No Uniforms Allowed, a history

If we were in England, Kieran would have started secondary school this week, which means we are officially past the primary school years.  Home educating our children was the only thing I ever considered for our two; school never entered my mind as an option.  We don’t generally keep track of the ‘school years’, but this does seem an appropriate time to reflect back on the choice we made.  I wrote this post years ago during the  during the Badman Era, and though I wrote it at a time I was very anti-the-establishment of schools, I wouldn’t change what I wrote.  We continue to facilitate the children with their education and will continue to do so as they prepare for their futures.  It is the lifestyle that fits all of our needs as individuals and our family unit as a whole.

We realized very early into this way of life that the weather in England is generally lovely when the schools open, so we have tended to take time off during September.  Then as the children got older, we decided to have an outing on the actual first day of school to celebrate our choice of lifestyle and I started to post photos called ‘No Uniforms Allowed’.  This year we decided to do our photos in August when the California children went back to school.  We spent a lovely afternoon at Half Moon Bay, California.  In honour of this tradition and as a time of reflection, I put together this slideshow of photos starting from the year Hazel would have started school.  They are all taken in the month of September.  The photos in the early years were just ‘normal’ photos of the children, the ‘No Uniform Allowed’ outings started in about 2010.   In the early photos they look to me like babes, and I still, to this day, feel children start school far too young.  I am ever so happy our two could just be children whose only priority was to play and to enjoy life.

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5 Responses to No Uniforms Allowed, a history

  1. Bridget says:

    We have an outing usually at the beginning of September when school goes back. Just because we can! We don’t keep count if the school years either but I’m finding are are asked more and more what chool year they would be in and we take ages working them all out!
    Long may your No Uniforms Allowed posts continue x

  2. Elizabeth says:

    Once we figure out one year, the other is easy as they are right behind each other! We have the added nonsense of keeping track of the American years (which at least I actually know) as well as the UK for both sides of the family. One of these days I should learn about the UK ed system! x

  3. Michelle says:

    This was lovely to view. The UK is different depending on what part of the UK you are in. I think these dates are; England and Wales it is 1st September, Northern Ireland it is 1 July and Scotland it is 1st March. Plus for me they renamed all the school years from the time I attended school so I have to really think hard to figure out what they are. I also struggled for ages when Clo went to France as the French separate their school years by the calendar year born, though still have the school year starting at the very end of August, so C with an October birthday was one of the younger ones in her year in France and this meant she was in the academic year above the one she would have been in in England where she would be one of the older children in the school year. Another confusion for me is that in England the school years count up whereas in France they count down.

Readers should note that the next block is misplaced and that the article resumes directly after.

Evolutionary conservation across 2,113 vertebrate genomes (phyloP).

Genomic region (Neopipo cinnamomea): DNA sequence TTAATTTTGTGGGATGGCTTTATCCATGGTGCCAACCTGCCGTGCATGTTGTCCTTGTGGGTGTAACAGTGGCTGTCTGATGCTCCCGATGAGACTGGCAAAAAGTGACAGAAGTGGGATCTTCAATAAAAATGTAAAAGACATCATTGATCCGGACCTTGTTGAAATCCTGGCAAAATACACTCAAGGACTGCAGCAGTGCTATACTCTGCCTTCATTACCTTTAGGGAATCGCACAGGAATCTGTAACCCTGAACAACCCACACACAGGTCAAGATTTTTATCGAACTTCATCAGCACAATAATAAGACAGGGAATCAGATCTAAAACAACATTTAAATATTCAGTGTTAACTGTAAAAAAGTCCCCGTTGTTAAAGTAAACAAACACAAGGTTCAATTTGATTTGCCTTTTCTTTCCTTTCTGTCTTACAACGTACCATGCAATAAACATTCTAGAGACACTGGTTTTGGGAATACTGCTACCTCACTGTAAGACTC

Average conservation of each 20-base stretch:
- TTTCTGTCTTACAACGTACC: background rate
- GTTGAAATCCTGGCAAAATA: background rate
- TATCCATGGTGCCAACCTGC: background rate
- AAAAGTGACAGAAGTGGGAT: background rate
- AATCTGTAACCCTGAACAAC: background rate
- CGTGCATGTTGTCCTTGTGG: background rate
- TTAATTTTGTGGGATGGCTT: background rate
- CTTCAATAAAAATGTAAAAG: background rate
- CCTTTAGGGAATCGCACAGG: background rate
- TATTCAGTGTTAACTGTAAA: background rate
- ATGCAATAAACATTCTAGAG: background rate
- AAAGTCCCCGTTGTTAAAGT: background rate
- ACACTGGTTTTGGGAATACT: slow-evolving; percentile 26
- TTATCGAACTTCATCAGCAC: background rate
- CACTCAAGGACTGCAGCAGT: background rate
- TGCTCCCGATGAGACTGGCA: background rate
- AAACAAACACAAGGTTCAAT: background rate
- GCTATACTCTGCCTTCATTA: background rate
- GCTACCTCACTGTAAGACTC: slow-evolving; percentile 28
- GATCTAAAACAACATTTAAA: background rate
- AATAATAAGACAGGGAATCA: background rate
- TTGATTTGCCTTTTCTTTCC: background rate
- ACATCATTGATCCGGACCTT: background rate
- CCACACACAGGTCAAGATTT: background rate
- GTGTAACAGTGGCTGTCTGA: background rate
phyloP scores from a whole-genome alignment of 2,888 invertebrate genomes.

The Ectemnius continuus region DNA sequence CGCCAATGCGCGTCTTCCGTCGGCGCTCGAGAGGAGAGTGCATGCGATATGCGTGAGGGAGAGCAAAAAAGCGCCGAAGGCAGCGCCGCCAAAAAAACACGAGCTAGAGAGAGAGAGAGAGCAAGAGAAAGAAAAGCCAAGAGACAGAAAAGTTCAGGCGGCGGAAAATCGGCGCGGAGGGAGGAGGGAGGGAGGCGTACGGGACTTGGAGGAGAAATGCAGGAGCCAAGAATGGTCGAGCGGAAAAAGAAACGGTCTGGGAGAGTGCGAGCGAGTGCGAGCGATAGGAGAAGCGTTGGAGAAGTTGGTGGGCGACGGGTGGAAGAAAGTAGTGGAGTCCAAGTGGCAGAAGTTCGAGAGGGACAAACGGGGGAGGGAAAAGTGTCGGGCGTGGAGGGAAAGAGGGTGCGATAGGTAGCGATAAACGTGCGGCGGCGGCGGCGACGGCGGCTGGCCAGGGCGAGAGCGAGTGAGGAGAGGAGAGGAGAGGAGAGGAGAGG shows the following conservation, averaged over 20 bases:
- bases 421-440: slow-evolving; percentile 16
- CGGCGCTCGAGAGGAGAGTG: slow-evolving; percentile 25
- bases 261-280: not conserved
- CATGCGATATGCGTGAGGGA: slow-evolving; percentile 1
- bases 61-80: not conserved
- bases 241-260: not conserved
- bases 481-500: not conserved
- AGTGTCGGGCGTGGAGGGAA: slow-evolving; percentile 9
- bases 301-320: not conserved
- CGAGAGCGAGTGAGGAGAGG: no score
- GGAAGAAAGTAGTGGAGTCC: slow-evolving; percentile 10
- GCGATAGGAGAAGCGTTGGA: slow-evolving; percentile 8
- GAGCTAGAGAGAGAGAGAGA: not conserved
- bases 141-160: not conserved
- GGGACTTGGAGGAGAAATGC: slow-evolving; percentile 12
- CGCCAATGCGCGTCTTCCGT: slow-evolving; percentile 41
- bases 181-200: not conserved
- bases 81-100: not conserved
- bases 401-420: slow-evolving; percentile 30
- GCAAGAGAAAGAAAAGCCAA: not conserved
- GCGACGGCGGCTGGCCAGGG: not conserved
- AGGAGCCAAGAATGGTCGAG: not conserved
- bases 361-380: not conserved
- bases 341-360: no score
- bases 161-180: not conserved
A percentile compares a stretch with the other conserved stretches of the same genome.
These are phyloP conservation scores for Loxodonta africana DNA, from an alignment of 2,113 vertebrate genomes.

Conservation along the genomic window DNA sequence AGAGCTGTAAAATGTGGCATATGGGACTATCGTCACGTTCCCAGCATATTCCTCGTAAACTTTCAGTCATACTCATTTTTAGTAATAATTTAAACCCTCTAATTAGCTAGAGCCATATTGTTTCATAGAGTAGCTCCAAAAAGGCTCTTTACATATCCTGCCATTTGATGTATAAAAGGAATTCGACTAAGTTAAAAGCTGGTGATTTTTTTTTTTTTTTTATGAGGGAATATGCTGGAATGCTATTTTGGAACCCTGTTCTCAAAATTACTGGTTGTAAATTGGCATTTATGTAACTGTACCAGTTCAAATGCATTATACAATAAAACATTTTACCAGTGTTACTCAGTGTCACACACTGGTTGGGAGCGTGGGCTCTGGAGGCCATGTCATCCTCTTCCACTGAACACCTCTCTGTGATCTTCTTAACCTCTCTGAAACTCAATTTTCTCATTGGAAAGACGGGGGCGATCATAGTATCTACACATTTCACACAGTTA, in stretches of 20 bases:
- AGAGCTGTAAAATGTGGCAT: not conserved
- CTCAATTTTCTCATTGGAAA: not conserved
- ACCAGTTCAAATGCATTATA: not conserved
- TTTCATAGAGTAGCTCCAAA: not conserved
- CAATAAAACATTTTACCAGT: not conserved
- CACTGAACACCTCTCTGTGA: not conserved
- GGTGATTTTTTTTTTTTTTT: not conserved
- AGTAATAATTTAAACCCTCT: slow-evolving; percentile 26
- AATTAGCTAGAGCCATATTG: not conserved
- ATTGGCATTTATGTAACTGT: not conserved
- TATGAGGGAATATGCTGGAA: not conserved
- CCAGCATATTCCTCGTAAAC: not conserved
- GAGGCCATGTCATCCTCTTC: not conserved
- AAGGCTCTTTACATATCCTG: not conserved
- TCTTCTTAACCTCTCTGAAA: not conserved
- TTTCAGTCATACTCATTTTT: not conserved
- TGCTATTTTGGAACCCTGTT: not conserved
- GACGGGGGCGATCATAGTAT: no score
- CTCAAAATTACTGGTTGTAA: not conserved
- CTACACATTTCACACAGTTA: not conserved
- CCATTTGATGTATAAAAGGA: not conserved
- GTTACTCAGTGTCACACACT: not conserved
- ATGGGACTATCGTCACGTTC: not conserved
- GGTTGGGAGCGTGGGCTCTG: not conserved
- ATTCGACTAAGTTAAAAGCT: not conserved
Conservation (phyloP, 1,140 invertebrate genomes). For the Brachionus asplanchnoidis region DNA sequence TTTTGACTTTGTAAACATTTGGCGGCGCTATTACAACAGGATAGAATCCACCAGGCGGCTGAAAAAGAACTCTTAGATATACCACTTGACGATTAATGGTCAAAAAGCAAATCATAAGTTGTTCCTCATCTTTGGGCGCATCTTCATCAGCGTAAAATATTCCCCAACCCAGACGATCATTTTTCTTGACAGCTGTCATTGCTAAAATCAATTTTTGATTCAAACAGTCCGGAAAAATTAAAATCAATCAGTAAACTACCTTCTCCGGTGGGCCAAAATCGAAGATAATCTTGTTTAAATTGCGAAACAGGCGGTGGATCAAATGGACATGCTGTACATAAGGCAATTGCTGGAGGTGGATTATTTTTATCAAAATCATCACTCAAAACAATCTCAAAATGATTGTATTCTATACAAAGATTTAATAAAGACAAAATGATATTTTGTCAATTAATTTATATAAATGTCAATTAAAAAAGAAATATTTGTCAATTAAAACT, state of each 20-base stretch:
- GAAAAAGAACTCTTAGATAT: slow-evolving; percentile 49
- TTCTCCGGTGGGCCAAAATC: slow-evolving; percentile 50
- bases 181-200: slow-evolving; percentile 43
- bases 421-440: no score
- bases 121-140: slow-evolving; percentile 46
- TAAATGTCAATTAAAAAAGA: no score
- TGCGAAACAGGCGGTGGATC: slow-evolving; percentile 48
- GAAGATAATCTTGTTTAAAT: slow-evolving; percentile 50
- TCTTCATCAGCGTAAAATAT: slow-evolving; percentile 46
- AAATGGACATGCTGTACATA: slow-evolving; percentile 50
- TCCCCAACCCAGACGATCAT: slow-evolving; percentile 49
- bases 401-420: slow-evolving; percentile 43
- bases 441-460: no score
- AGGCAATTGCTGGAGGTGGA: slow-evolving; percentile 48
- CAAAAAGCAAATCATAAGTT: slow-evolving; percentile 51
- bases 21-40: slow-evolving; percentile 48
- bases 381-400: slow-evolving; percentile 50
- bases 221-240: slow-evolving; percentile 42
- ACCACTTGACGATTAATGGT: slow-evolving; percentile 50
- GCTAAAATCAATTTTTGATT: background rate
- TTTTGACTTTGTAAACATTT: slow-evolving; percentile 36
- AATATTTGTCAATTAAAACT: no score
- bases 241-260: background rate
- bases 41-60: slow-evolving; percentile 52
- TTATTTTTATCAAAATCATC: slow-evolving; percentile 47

4. Elizabeth says:

    The American system would have had Hazel and Kieran starting the September after they turned 5 as they are December babies. In the US H would be in grade 7, and year 8 in England–so not too hard to keep track of. What do the French call the years?

    • oldmanorborn says:

      Age France UK USA
      3 Maternelle Petite Nursery Nursery
      4 Maternelle Moyenne Reception Pre-K
      5 Maternelle Grande Year 1 Kindergarten
      6 C.P. Year 2 1st Grade
      7 C.E. 1 Year 3 2nd Grade
      8 C.E. 2 Year 4 3rd Grade
      9 C.M. 1 Year 5 4th Grade
      10 C.M. 2 Year 6 5th Grade
      11 6ème Year 7 6th Grade
      12 5ème Year 8 7th Grade
      13 4ème Year 9 8th Grade
      14 3ème Year 10 9th Grade
      15 2ème Year 11 10th Grade
      16 1ère Year 12 11th Grade
      17 Terminale Year 13 12th Grade


      Chloe was born Oct 2000. That puts her in year 9 in England (not UK as on that site). But because they do calendar births in France she would be in 3ème and doing her beret this year. So her French En Famille sister, born Nov 2000, will finish her schooling a year before C will providing she doesn’t have to repeat a year.

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